Wood felled for building or other such like use. In a legal sense it generally means (in England) oak, ash. and elm, but in some parts of England, and generally in America, it is used in a wider sense, which is recognized by the law. The term “timber,” as used in commerce, refers generally only to large sticks of wood, squared or capable of being squared for building houses or vessels; and certain trees only having been formerly used for such purposes, namely, the oak, the ash, and the elm, they alone were recognized as timber trees. But the numerous uses to which wood has come to be applied, and the general employment of all kinds of trees for some valuable purpose, has wrought a change in the general acceptation of terms in connection therewith, and we find that Webster defines “timber” to be “that sort of wood which is proper for buildings or for tools, utensils, furniture, carriages, fences, ships, and the like.” This would include all sorts of wood from which any useful articles may be made, or which may be used to advantage in any class of manufacture or construction. U. S. v. Stores (C. C.) 14 Fed. 824. And see Donworth v. Sawyer. 94 Me. 243. 47 Atl. 523: Wilson v. State. 17 Tex. App. 393; U. S. v. Soto, 7 Ariz. 230. 04 Pac. 420.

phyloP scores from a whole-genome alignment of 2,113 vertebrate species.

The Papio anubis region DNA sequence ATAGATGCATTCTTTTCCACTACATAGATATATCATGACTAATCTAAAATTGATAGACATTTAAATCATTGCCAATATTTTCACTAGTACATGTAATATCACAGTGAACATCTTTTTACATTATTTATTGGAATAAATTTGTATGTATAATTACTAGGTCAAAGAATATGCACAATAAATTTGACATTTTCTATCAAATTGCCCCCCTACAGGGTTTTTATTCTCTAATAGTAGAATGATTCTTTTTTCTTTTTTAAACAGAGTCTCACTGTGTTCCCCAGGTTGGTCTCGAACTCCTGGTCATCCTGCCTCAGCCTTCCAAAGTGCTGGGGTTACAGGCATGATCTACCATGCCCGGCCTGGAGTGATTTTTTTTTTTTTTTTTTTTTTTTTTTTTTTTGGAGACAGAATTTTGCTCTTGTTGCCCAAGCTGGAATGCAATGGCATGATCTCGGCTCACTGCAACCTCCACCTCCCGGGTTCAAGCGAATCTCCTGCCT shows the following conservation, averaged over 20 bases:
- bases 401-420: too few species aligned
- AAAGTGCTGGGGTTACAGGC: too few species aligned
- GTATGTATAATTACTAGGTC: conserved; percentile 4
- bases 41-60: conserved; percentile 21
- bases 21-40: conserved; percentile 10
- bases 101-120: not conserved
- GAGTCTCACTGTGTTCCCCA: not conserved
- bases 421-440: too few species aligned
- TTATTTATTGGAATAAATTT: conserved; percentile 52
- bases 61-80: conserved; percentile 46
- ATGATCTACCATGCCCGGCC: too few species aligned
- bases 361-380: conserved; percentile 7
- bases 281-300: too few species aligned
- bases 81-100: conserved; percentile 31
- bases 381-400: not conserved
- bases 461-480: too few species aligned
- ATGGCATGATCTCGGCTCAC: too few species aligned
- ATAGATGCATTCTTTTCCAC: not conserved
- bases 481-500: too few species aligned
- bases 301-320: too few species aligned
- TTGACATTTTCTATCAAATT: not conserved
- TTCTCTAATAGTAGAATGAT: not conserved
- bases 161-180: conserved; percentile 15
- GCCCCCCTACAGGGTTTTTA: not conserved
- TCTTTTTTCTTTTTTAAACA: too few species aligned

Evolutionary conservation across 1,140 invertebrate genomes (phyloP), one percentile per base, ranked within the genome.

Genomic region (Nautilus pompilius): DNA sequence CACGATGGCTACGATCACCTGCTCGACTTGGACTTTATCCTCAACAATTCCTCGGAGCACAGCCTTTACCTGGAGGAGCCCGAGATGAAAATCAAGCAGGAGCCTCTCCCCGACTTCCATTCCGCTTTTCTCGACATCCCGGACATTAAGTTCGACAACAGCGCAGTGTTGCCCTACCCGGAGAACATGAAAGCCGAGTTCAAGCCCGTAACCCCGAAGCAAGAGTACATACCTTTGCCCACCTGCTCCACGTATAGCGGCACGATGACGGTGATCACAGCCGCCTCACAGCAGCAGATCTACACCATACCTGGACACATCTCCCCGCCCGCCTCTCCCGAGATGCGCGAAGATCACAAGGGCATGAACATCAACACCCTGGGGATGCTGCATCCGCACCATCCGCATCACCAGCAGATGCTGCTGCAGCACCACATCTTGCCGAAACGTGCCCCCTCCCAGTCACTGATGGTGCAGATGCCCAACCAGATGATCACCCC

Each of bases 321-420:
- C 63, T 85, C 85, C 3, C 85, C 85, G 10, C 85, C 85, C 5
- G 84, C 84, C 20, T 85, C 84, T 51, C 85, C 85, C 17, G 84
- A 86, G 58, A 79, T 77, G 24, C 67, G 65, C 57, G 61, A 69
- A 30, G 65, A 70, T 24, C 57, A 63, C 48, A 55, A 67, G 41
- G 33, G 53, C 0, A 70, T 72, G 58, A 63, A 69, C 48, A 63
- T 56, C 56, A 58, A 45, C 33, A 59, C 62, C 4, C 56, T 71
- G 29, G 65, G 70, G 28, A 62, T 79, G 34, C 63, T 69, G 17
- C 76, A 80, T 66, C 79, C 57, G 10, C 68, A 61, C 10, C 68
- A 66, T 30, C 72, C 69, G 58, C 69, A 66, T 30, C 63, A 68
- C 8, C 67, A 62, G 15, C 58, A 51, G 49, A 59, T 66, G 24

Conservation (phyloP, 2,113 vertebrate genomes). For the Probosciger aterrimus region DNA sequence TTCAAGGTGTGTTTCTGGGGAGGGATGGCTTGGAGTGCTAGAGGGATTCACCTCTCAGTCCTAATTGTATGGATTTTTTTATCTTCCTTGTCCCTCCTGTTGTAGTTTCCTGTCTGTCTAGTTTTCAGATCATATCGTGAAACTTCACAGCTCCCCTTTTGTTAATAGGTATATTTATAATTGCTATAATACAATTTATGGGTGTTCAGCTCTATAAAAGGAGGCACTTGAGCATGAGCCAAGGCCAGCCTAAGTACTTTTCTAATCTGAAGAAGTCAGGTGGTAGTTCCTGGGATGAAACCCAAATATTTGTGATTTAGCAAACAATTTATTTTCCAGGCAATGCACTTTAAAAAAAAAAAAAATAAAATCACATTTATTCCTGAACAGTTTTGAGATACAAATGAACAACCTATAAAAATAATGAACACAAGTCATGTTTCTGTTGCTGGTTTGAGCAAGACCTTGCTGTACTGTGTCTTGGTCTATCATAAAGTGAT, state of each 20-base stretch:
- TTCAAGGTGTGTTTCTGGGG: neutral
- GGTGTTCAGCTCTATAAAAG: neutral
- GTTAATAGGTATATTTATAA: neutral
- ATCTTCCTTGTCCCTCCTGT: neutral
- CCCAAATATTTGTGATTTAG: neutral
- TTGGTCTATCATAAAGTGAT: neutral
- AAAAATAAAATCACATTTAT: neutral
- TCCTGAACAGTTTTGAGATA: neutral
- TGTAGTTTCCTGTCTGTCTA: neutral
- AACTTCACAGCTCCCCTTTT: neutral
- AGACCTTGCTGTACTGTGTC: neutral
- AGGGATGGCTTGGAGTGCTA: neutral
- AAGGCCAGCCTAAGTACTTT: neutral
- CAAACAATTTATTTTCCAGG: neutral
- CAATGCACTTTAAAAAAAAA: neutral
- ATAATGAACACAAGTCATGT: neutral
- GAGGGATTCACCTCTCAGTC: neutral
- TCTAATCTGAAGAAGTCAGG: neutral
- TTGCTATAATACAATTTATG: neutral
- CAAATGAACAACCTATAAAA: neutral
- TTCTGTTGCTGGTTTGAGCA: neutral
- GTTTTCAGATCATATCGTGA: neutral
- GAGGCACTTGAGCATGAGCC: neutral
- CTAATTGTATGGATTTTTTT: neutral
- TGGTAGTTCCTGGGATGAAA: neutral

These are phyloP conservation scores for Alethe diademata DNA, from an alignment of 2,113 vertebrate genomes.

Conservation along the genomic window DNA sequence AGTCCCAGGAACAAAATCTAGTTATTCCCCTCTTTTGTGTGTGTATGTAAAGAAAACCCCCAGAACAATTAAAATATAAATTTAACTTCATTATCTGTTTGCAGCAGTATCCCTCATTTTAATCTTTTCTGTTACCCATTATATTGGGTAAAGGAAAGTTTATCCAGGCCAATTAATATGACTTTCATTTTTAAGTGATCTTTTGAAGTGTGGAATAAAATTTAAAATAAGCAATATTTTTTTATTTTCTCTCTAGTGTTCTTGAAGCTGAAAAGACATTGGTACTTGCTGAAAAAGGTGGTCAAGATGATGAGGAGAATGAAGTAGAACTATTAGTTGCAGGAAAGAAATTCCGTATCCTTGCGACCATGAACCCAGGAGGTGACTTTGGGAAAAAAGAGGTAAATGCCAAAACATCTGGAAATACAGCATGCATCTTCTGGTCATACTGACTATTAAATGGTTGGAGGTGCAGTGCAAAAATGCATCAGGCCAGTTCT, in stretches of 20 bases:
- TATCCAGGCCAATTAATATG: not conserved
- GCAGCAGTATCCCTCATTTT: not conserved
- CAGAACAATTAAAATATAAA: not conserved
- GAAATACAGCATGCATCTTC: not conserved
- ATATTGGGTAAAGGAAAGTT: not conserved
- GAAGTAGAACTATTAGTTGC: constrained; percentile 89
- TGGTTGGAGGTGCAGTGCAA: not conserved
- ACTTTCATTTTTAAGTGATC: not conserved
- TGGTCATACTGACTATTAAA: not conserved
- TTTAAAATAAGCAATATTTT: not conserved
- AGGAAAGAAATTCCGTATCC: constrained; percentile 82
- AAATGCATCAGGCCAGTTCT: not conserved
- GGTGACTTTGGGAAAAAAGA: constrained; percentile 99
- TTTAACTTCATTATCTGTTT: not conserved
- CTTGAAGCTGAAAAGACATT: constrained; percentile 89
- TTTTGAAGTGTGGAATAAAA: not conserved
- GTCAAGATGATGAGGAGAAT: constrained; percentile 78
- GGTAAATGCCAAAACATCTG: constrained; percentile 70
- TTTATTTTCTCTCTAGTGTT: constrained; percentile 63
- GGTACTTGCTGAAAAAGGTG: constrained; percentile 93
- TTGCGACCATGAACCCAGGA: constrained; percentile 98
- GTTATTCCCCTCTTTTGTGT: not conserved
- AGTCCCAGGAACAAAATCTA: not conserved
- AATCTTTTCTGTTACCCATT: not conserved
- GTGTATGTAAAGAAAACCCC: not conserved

What is TIMBER?
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